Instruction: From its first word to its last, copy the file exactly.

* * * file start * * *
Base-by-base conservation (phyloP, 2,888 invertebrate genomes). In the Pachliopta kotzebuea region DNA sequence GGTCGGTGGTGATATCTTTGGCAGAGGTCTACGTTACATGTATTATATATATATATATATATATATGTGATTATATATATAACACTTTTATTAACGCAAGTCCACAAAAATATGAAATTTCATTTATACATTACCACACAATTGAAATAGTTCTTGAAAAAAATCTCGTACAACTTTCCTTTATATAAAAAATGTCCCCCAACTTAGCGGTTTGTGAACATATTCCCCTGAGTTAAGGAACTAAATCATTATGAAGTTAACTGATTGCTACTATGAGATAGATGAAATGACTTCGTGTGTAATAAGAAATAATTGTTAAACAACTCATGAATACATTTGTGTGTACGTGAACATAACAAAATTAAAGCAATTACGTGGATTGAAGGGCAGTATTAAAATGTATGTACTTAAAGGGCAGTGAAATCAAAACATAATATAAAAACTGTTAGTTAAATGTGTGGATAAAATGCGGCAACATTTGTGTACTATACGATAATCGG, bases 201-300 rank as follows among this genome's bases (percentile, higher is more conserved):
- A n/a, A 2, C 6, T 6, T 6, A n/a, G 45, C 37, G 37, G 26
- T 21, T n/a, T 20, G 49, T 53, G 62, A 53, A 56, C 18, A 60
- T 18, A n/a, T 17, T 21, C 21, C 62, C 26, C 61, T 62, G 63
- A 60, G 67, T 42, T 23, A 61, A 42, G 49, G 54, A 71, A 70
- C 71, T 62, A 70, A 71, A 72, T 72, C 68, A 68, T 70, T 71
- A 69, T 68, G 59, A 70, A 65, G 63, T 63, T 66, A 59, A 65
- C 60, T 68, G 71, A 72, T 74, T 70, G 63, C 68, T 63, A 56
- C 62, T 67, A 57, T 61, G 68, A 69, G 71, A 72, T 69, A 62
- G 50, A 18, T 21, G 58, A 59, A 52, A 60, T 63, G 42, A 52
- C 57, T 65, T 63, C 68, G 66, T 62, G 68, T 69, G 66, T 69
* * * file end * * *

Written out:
Base-by-base conservation (phyloP, 2,888 invertebrate genomes). In the Pachliopta kotzebuea region DNA sequence GGTCGGTGGTGATATCTTTGGCAGAGGTCTACGTTACATGTATTATATATATATATATATATATATGTGATTATATATATAACACTTTTATTAACGCAAGTCCACAAAAATATGAAATTTCATTTATACATTACCACACAATTGAAATAGTTCTTGAAAAAAATCTCGTACAACTTTCCTTTATATAAAAAATGTCCCCCAACTTAGCGGTTTGTGAACATATTCCCCTGAGTTAAGGAACTAAATCATTATGAAGTTAACTGATTGCTACTATGAGATAGATGAAATGACTTCGTGTGTAATAAGAAATAATTGTTAAACAACTCATGAATACATTTGTGTGTACGTGAACATAACAAAATTAAAGCAATTACGTGGATTGAAGGGCAGTATTAAAATGTATGTACTTAAAGGGCAGTGAAATCAAAACATAATATAAAAACTGTTAGTTAAATGTGTGGATAAAATGCGGCAACATTTGTGTACTATACGATAATCGG, bases 201-300 rank as follows among this genome's bases (percentile, higher is more conserved):
- A n/a, A 2, C 6, T 6, T 6, A n/a, G 45, C 37, G 37, G 26
- T 21, T n/a, T 20, G 49, T 53, G 62, A 53, A 56, C 18, A 60
- T 18, A n/a, T 17, T 21, C 21, C 62, C 26, C 61, T 62, G 63
- A 60, G 67, T 42, T 23, A 61, A 42, G 49, G 54, A 71, A 70
- C 71, T 62, A 70, A 71, A 72, T 72, C 68, A 68, T 70, T 71
- A 69, T 68, G 59, A 70, A 65, G 63, T 63, T 66, A 59, A 65
- C 60, T 68, G 71, A 72, T 74, T 70, G 63, C 68, T 63, A 56
- C 62, T 67, A 57, T 61, G 68, A 69, G 71, A 72, T 69, A 62
- G 50, A 18, T 21, G 58, A 59, A 52, A 60, T 63, G 42, A 52
- C 57, T 65, T 63, C 68, G 66, T 62, G 68, T 69, G 66, T 69